Documentation of expenses is vital to an acceptable accountable reimbursement plan. Mileage driven in the course of business is generally the minister’s greatest expense. Some ministers have contended that every mile they travel is in the furtherance of their business – and thus reimbursable. Their contention is based upon the fact that they never stop being a minister and technically are “on call” at all times. The IRS has not accepted this argument, just as they have declined similar claims by doctors and other professionals. Commuting, going to the grocery store, or the local department store are miles that are not ministerial in nature and thus can not be claimed for reimbursement. In their publications, the IRS clearly agrees that trips to the hospital or nursing home, or to attend conferences or other church meetings are business miles and can be deducted. However, they go on to point out that trips to and from the church are considered nondeductible commuting expenses.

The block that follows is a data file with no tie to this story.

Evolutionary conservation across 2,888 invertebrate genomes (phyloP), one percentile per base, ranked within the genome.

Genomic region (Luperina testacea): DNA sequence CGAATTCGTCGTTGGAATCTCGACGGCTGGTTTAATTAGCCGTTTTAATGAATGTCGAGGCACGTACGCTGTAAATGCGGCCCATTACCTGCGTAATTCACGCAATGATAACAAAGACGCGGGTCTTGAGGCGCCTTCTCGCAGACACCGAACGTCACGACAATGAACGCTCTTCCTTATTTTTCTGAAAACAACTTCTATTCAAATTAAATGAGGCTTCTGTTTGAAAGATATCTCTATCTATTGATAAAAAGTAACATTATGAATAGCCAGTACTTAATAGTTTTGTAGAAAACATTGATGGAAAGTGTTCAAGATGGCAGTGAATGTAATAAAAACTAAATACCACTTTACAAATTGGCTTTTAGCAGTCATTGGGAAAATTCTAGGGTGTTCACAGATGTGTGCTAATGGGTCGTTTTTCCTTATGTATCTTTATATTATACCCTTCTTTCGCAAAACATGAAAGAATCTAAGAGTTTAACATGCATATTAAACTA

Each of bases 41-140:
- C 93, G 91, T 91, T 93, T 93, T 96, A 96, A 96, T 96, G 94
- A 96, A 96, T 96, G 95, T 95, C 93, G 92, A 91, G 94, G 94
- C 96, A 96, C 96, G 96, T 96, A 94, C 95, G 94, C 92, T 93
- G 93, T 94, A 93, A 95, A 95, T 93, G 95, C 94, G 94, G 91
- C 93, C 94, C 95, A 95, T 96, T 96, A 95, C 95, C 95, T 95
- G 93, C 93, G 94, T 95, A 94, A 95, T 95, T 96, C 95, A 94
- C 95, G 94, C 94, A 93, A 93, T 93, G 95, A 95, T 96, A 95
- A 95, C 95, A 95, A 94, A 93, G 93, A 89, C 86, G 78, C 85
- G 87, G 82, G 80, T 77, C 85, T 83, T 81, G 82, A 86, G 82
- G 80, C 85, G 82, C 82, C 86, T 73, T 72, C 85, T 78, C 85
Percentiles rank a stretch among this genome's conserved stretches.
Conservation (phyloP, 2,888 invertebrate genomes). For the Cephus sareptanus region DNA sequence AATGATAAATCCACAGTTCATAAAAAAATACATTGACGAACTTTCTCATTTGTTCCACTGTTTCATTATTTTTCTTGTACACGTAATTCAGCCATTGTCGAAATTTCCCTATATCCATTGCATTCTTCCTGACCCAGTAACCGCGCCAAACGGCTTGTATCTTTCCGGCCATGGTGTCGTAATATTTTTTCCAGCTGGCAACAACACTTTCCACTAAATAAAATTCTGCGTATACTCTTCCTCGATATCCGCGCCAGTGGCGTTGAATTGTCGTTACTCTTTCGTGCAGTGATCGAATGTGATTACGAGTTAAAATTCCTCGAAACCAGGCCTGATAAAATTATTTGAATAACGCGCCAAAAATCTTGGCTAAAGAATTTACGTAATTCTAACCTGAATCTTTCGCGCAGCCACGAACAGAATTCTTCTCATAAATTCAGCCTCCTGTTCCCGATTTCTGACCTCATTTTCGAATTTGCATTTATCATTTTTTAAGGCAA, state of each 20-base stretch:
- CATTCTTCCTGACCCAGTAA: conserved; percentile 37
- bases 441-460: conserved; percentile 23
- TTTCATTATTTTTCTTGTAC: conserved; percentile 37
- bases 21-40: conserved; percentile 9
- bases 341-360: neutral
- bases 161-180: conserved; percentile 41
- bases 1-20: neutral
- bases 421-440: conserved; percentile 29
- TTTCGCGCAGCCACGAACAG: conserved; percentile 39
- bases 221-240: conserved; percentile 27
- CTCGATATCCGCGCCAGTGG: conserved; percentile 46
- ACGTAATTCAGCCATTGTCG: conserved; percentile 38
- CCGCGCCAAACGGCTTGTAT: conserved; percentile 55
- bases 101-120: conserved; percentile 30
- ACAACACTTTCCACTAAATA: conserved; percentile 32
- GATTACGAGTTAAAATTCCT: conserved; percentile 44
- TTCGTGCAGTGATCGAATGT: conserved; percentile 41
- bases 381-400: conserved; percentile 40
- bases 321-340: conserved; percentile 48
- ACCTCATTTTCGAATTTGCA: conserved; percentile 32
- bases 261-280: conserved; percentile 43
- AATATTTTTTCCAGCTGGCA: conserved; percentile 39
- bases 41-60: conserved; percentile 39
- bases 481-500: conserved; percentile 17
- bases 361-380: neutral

A minister should carefully document his business mileage by the use of a daily (or trip) log. The log should contain the odometer reading at the beginning of the trip and the end of the trip, the date, and the purpose of the trip. Stopping by the grocery store on the way home does not take the trip out of the business expense category, as long as the stop was incidental. The log should be used to calculate your mileage for submission to the church and should be retained long term to document such expenses if ever questioned by the IRS.
The IRS standard mileage rate for the use of a car for business purposes changes yearly. Please contact the Benefits Board at email@example.com get the latest IRS rate.
** Please refer to the Tax Information Manual on our website for more information concerning these topics.